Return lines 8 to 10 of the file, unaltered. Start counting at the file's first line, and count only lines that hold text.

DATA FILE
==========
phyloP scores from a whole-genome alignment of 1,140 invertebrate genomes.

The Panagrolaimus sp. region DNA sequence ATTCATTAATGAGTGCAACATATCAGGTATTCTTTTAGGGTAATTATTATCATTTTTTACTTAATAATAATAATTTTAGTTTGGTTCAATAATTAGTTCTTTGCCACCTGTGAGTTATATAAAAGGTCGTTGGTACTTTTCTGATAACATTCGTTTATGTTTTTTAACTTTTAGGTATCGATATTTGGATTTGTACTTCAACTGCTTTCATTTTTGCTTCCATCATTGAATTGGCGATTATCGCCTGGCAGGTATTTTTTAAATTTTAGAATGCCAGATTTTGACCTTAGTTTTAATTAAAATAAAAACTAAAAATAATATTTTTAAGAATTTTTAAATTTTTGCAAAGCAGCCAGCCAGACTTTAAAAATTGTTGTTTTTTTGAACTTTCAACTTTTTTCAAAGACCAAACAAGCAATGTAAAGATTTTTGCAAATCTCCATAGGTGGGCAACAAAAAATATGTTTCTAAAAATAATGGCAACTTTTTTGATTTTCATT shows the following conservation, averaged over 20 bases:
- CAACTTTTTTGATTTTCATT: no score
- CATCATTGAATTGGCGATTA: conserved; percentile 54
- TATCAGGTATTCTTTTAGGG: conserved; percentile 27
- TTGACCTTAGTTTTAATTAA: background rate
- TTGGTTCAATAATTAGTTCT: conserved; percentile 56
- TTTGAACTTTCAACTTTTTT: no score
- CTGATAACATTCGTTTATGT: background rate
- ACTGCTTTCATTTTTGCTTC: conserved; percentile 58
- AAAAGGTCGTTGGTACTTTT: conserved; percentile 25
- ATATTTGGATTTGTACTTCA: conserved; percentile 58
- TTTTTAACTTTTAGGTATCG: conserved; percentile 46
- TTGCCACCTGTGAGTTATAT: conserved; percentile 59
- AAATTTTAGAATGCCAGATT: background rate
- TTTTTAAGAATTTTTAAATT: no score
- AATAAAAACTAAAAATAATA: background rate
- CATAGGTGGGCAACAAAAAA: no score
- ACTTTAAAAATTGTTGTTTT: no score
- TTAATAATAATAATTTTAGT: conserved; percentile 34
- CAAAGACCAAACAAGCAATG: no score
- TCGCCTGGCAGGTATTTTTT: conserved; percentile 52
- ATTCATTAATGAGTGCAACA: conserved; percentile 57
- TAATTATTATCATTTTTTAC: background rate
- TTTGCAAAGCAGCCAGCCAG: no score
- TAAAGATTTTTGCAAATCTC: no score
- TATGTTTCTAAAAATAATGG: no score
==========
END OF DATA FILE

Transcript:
- TTTGAACTTTCAACTTTTTT: no score
- CTGATAACATTCGTTTATGT: background rate
- ACTGCTTTCATTTTTGCTTC: conserved; percentile 58